2011 – Looking Back

As a self proclaimed “nomad” I tend to get antsy when I haven’t been on a major adventure in a few weeks. To keep myself appreciative of the kind of life that I’ve been able to lead thanks to a well chosen career and great friends like Lou Lesko helping me along the way.  I sometimes have to reflect on the last year and outline the best parts. Here’s how 2011 shaped up for me, and some of my favorite projects of the year.


I got my start shooting for National Geographic in the underwater world, and although I’ve since moved on to mostly shoot above water, it’s one of my passions. I’m slowly but surely continuing my work on manatee, and hope to take it to the other side of the world and continue shooting dugong, a much more difficult subject that is a close relative of the manatee. This project was at first a way for me to start learning how to shoot the animals in an interesting way, but once I arrived in Florida I saw that most of the animals were covered in scars from the boats, and were nearly constantly pestered by the tourists. Expect to see more work from me on Manatee in 2012.

See my manatee photos on National Geographic Stock

Manatee in Three Sisters Springs, Florida.


Haiti was a chance for me to start working with a wonderful photo editor named Leah Roberts.  Lou Lesko sent me to Haiti for the National Geographic Assignment Blog – See those stories here, and here.  It was also a chance to bring something new to photography.  I worked with Tomnod, a crowd sourcing group out of San Diego to put together a way for people to join me vicariously on the expedition.  Using satellite imagery to follow my ground based photography the viewer could not only see where I was, but they could see before and after images from the Haiti earthquake.  It was a huge hit, and quite possibly the first time this has been used in photojournalism.  I hear that Time magazine did something similar a few months later, I hope they got the idea from Tomnod but I don’t know.

A boy in City Soleil, Haiti.


Mongolia was one of the few projects that I did this year for National Geographic that narrowed my role down solely to the photography.  The project is headed by Dr. Albert Lin and was heralded as a huge advance in the field of archeology.  Dr. Lin took new tools into the field and used modern science to aid his search rather than the antiquated trowels and brushes that we associate with archeology.  We also used the predecessor of the Tomnod format as a way to crowdsource the search for ancient tombs by having millions of citizen scientists search through the satellite imagery for anomalies.   Here’s a link to the National Geographic page on the project.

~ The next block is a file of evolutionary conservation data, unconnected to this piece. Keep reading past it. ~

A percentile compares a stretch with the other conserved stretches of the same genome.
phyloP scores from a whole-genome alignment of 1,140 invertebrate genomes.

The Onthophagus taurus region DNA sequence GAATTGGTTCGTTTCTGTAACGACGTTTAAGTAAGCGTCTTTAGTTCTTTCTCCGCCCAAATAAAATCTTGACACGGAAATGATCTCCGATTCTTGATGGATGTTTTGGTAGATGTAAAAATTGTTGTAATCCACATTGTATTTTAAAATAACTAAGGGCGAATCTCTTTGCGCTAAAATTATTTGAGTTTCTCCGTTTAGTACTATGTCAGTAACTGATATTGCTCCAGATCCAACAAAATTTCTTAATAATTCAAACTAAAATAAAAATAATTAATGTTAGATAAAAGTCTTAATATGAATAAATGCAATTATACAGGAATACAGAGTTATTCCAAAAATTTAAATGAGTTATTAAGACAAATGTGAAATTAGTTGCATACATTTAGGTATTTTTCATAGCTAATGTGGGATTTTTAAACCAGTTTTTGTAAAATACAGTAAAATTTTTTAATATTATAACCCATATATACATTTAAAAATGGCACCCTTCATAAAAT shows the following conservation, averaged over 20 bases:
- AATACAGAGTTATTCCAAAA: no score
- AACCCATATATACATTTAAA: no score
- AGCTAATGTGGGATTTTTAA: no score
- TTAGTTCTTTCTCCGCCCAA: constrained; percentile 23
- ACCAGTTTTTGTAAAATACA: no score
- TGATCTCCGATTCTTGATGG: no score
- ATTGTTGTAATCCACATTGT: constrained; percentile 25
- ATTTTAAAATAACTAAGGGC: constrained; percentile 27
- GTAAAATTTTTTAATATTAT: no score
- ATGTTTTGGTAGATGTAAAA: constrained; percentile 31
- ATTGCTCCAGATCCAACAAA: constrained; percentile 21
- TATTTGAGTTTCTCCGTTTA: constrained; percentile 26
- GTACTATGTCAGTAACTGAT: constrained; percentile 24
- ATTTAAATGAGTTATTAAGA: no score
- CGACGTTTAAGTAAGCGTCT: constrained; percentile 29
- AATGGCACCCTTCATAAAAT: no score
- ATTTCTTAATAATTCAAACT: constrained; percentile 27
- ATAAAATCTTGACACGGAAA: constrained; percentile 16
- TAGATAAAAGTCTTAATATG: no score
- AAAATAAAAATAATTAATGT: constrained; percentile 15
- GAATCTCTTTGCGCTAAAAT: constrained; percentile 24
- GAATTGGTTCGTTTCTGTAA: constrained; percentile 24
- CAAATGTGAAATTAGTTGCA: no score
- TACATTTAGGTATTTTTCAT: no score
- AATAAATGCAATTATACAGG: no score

Of course, besides the National Geographic photography that I was doing, I made my living shooting fashion, commercial, and adventure photos.  Here’s a gallery of favorites from this year.

I also got to try my hand at filming and producing television!  This was an entirely new angle for me, and I enjoyed (some of it) immensely.

Here’s a teaser from the Mongolia special I helped put together.


After this I filmed for Discovery Channel’s “Deadliest Catch” in Alaska, when that comes out be sure to Check out footage from the “Kodiak” to see my work.

Check out some of the personal video that I put together this year at http://www.youtube.com/user/Benhorton83?feature=mhee

I also wrote a number of articles, reviews, and blog posts for other websites and magazines, had my photos published in editorials around the country, I produced a new portfolio book from Blurb, and of course, have a grand personal project that I am not ready to tell anybody about. So 2012 if we manage to live through this coming apocalypse (I am not a believer) will be my best year yet.


About Ben Horton
Highly influenced by his love of travel and adventure and his constant search for something new, his imagery is vibrant with fresh and creative energy. Raised in Bermuda, Ben Horton has spent the majority of his life traveling and seeking out new adventure. Ben is the recipient of the National Geographic Society’s first Young Explorer award for research on Cocos Island involving shark poaching. This led to becoming a photographer for National Geographic, and has allowed Ben to continue his passion for adventure. Follow Ben on Instagram

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